The LiTMUS study used an intent-to-treat study design that allowed participants to remain in the study regardless of whether they were adherent to their randomized study treatment (i.e., Li plus OPT or OPT only). This strategy enhances therapist-provider rapport, an important component of treatment adherence, and thus, study retention [12, 13]. Study participants were offered clinical treatment regardless of their adherence to the study treatment, indicating a commitment to their clinical care by the study staff. In contrast, it could be argued that by keeping these participants in the study, we artificially boosted our retention rate. Given that our participants were still required to adhere to the other aspects of the study protocol, such as the visit schedule and assessments, our retention rate is still high by historical standards [4, 8]. It has also been suggested that an intent-to-treat design may increase medication non-adherence. Yet in the LiTMUS study, 11% (N=31) did not take the randomized study treatment (i.e., Li plus OPT or OPT only), whereas typically 20–50% of bipolar patients are not adherent to their study medication [14].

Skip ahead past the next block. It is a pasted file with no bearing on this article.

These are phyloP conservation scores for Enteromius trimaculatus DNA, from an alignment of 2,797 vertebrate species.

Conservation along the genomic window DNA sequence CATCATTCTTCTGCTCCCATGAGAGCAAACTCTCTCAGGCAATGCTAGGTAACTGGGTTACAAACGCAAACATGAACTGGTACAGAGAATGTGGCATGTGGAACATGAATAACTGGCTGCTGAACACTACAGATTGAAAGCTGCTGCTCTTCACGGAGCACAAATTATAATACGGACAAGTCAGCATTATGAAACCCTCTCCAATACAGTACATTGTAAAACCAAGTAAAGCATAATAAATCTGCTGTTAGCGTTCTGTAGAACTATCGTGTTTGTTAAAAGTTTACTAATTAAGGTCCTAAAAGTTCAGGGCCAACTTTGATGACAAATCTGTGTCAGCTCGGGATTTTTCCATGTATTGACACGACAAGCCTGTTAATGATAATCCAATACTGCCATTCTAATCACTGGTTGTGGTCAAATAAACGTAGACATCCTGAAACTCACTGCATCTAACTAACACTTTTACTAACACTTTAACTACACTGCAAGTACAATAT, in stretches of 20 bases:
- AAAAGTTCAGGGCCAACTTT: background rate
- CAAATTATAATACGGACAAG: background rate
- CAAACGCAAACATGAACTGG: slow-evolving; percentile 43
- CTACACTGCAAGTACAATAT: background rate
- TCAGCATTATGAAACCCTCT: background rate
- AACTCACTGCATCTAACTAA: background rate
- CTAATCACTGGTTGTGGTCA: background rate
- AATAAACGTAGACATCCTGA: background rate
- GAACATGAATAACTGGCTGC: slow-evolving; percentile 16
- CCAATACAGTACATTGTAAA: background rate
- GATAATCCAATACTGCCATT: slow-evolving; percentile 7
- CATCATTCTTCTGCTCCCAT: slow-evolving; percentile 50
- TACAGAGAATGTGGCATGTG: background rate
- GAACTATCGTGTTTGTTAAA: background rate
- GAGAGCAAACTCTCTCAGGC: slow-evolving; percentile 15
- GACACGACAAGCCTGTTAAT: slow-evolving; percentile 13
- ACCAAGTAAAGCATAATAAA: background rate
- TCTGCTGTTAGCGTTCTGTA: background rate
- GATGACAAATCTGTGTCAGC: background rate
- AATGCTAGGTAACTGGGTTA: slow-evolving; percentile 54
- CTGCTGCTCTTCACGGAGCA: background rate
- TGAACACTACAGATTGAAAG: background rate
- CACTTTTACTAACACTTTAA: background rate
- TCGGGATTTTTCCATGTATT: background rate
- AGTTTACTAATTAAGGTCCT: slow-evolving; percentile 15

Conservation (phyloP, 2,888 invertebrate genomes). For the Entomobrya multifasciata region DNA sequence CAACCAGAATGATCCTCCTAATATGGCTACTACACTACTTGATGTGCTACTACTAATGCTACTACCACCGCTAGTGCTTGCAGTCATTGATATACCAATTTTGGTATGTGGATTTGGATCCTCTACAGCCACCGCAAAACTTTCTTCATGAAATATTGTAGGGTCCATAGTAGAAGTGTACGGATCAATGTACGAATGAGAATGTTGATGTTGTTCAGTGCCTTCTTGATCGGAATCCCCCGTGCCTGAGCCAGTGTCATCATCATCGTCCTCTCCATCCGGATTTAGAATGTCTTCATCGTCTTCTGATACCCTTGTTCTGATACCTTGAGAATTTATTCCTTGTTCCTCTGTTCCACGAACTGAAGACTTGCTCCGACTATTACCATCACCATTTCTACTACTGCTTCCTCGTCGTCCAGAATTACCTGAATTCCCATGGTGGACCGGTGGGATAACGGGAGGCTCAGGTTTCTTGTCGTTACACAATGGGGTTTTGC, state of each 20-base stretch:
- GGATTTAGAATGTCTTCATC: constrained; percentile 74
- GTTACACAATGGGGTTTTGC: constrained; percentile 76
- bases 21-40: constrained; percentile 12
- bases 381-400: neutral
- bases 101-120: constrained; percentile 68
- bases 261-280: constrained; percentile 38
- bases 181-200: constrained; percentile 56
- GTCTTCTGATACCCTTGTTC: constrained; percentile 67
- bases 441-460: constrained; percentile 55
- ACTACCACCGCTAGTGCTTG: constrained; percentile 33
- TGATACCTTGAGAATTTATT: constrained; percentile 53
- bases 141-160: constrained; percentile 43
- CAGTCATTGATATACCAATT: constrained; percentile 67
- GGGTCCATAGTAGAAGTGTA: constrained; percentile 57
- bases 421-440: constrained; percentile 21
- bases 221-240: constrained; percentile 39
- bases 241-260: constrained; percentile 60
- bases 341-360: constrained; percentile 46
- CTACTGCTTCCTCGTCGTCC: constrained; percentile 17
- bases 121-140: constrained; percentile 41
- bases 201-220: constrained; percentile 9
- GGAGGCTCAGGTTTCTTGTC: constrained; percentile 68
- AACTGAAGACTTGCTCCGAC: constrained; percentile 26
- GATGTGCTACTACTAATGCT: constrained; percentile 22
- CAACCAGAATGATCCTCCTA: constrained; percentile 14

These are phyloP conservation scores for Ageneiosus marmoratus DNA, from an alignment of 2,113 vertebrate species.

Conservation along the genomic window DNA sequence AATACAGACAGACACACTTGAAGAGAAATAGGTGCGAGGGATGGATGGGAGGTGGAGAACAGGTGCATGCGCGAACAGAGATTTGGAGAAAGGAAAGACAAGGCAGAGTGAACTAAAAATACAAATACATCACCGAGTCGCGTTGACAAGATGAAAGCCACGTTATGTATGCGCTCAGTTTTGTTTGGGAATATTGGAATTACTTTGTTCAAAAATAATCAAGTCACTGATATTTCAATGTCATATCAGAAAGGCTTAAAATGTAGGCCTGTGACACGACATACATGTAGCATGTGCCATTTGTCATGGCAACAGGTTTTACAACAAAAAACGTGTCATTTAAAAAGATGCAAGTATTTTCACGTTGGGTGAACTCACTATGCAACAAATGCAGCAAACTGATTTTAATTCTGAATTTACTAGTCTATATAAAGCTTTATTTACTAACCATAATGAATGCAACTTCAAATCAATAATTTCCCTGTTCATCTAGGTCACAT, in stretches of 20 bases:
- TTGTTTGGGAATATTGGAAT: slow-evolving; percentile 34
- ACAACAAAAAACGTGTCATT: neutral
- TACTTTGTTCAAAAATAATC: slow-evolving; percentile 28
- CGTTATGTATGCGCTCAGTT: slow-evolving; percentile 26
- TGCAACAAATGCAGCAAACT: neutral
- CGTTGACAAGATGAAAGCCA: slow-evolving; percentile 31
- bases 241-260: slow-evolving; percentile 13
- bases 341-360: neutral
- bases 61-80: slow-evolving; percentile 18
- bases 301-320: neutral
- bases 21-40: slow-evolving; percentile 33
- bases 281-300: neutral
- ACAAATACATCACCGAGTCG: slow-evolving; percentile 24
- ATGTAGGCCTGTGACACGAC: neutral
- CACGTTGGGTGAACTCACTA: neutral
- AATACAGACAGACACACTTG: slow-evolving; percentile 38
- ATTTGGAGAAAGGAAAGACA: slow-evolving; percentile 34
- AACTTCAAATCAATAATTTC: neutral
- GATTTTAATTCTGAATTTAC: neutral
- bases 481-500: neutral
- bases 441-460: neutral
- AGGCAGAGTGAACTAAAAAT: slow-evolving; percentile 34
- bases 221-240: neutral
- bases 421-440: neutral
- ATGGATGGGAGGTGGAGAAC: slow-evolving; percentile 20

This study design feature also improves our estimation of treatment effect sizes by impacting the statistical analyses. Specifically, the intent-to-treat design reduces self selection through attrition so that it does not influence treatment assignment. To conduct these analyses consistent with the intent-to-treat design, we explicitly distinguished between stopping the study randomized medication (lithium) and study termination (see Table 1). Thus, data were to be analyzed such that each subject would be classified into a treatment group based on randomized assignment, without regard to medication adherence [2]. The analyses of one of the two co-primary variables, the Clinical Global Impression for Bipolar Disorder Severity of Illness scores will involve mixed-effects models which can make valid inferences assuming ignorable attrition, or attrition that is accounted for by measures of covariates or the dependent variable that are measured prior to dropout [15]. The other co-primary, Necessary Clinical Adjustments, was a composite of medication changes per unit time (described above).